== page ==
In Latitude 38‘s August issue, Michelle Slade caught up with Bill Erkelens to learn about the future of sustainability in ocean racing.
We talk about the need to reduce our impact and get to net-zero in 2050 — what will yachting look like then? What will be sailing? What will the boats look like? Good questions to ponder, right?
Bill Erkelens, chief operating officer for 11th Hour Racing Team in the Ocean Race 2022-23, raised these points in a recent conversation around their sustainability program. The team, inspired and supported by its sponsor 11th Hour Racing, not only works to win high-profile ocean racing events, it also works with the sailing community and maritime industries to advance solutions and practices that protect and restore the health of our oceans.
But what does this really mean, and is the team walking the talk? As Bill explained, the team’s sustainability effort is not just a nod to playing ‘green’. Among the international sailing community, 11th Hour Racing Team is a leading example of how to, at the least, start a sustainable effort inside a sailing organization. Challenged by its sponsors to engage in a more holistic and environmentally supportive approach to everything the team is involved with — from boatbuilding to the oceans it crosses to the events it participates in — the team formed its own sustainability program.
A significant program component was a review of the team’s supply chain, particularly as it pertained to the construction of the IMOCA 60 they are building at CDK Technologies (France). To better understand the environmental impact of the new boat build, the team has been using the MarineShift 360 life cycle analysis (LCA) tool. A specialist student intern has been helping to monitor all aspects of the yearlong manufacturing process, and the team has formed many connections with partners and suppliers, most of whom were keen to cooperate and share information. “The result was a very detailed LCA study, which is now available to other builders and teams to use as a benchmark for future builds,” Erkelens noted.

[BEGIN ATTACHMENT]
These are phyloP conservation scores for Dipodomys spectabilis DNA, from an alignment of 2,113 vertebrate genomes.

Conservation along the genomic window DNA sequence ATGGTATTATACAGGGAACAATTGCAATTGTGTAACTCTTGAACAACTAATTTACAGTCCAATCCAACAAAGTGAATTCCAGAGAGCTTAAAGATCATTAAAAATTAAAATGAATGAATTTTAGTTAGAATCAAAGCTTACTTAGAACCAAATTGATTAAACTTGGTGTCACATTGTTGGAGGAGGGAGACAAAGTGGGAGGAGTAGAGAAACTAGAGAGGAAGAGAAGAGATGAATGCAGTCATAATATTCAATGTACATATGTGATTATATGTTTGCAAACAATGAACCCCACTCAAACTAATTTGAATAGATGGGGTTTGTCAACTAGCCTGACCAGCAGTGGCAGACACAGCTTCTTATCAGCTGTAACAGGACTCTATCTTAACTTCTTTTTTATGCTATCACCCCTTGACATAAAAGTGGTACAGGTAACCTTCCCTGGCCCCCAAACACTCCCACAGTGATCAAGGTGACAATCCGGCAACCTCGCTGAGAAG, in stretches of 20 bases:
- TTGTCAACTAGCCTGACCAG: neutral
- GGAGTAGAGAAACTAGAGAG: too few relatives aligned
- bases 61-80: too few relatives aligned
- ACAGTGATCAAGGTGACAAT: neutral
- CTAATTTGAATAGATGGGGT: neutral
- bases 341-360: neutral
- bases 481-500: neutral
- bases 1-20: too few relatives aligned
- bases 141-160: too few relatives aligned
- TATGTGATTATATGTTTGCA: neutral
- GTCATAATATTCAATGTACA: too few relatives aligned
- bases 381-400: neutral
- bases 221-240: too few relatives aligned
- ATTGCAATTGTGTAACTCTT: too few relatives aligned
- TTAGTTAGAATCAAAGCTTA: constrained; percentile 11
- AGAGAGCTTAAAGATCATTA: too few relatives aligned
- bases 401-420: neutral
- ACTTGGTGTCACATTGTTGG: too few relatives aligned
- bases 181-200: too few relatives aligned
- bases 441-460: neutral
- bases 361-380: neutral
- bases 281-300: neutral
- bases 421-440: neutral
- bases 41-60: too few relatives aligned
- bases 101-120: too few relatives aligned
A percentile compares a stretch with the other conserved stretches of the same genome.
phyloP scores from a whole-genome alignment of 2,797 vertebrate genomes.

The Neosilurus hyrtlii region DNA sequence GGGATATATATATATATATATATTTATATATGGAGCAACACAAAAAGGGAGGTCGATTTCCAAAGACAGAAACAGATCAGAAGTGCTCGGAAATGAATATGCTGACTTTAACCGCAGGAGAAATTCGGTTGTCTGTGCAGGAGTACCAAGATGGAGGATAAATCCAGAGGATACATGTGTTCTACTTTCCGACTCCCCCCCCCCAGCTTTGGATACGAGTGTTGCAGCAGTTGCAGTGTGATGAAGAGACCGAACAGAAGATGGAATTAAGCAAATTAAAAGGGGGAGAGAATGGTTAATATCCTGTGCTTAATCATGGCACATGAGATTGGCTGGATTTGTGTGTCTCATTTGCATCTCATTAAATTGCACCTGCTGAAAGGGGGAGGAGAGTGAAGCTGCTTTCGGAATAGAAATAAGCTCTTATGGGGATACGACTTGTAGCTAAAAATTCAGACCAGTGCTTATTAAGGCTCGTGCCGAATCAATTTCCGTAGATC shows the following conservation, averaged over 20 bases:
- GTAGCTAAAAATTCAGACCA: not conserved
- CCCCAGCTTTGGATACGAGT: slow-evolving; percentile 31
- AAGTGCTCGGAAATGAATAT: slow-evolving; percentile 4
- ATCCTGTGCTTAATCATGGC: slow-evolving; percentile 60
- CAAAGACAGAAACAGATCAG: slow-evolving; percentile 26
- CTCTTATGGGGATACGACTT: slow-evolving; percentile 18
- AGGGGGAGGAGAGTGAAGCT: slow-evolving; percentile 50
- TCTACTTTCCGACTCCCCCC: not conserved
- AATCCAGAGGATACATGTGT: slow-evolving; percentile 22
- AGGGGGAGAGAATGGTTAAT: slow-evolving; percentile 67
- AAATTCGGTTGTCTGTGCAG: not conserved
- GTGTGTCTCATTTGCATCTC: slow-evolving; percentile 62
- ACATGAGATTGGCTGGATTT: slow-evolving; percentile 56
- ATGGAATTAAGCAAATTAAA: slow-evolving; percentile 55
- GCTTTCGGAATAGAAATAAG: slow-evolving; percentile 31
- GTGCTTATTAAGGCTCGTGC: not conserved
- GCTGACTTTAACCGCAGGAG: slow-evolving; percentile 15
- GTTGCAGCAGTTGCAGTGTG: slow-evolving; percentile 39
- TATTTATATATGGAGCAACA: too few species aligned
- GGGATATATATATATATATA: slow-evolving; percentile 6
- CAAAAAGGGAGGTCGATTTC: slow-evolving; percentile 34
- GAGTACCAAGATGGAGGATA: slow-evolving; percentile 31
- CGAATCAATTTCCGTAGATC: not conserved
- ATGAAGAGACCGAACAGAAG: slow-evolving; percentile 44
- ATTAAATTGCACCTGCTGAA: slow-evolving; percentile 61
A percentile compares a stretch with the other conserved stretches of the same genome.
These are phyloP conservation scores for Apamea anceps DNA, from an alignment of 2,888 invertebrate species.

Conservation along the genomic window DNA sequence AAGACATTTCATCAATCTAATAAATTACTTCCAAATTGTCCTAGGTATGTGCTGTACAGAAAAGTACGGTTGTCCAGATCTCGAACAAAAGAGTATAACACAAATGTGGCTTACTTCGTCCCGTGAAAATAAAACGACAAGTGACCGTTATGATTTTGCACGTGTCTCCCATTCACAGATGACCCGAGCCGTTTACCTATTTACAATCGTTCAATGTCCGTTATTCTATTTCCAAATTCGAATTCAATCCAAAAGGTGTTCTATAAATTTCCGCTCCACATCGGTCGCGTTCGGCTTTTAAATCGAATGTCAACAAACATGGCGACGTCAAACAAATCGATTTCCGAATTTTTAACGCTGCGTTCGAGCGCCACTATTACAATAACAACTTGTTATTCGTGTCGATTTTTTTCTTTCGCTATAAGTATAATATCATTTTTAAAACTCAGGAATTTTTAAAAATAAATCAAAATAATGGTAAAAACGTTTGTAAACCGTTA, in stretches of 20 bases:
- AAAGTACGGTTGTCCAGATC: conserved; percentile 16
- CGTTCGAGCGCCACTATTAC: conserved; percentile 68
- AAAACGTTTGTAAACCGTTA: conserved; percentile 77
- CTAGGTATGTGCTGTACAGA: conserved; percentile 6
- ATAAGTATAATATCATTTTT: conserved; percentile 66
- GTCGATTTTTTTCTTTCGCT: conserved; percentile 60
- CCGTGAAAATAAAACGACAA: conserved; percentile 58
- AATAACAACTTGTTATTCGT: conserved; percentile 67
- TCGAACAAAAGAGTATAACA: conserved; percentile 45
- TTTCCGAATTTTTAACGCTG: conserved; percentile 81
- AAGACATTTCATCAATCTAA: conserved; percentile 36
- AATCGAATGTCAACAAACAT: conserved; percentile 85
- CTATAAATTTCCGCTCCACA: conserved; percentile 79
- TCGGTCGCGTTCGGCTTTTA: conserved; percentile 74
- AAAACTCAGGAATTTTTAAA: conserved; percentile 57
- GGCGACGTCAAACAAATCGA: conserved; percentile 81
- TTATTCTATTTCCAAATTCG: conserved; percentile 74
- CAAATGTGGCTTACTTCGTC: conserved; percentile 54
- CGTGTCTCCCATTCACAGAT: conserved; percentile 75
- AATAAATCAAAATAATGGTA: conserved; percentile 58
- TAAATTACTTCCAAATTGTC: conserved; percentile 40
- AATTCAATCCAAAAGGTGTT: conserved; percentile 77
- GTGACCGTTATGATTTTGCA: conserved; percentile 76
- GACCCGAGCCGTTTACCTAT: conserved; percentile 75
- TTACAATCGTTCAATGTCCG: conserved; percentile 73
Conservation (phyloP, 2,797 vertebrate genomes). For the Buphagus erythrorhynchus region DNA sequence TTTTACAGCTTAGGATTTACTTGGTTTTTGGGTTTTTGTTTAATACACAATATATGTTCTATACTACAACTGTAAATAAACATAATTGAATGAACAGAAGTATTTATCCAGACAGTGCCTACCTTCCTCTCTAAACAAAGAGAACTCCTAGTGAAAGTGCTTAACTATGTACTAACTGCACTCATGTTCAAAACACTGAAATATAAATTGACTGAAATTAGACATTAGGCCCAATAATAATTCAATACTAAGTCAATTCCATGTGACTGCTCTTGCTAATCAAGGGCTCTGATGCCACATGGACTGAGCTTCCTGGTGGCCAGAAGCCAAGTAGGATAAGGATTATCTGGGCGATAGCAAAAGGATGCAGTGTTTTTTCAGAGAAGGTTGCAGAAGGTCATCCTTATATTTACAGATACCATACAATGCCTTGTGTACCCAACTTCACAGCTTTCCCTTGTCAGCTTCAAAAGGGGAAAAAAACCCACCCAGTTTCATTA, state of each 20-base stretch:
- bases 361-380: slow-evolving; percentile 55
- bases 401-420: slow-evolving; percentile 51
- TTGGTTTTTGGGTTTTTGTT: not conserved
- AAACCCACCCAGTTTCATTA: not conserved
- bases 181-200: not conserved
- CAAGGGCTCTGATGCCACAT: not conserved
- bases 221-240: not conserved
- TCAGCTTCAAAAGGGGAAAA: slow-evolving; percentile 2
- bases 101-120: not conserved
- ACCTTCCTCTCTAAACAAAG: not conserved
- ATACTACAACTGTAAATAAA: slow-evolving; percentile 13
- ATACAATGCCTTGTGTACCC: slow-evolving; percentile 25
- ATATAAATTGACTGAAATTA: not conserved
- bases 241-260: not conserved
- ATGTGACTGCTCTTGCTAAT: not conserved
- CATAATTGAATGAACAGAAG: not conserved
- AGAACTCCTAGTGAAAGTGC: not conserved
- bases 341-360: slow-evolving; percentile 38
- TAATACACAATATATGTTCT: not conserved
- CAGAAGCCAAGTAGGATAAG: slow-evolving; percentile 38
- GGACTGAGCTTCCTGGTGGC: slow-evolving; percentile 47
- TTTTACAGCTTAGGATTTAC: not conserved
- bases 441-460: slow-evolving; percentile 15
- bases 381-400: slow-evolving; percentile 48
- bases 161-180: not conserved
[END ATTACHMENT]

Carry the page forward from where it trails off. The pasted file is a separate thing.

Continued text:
During lockdown last year, rather than cutting back, 11th Hour Racing supported the team to double down on its sustainability efforts. The result was a turnkey how-to-create-sustainability program, known as the Toolbox, made available as a free community asset to help organizations of any size or sector to design and implement a sustainability program. “The Toolbox has been piloted by organizations including the IMOCA Class, Sport and Sustainability International, World Sailing and SailGP,” Erkelens said. “The Ocean Race is leading this space, requiring teams to account for their greenhouse gas emission footprints, which is the first step to real change.”
Erkelens grew up in the San Francisco Bay Area and has been around boatbuilding and boatyards his entire life. Like his wife Melinda, he’s been involved with high-end boat projects and teams for decades, and understands what it takes to build a competitive boat …
Continue reading at Latitude38.com.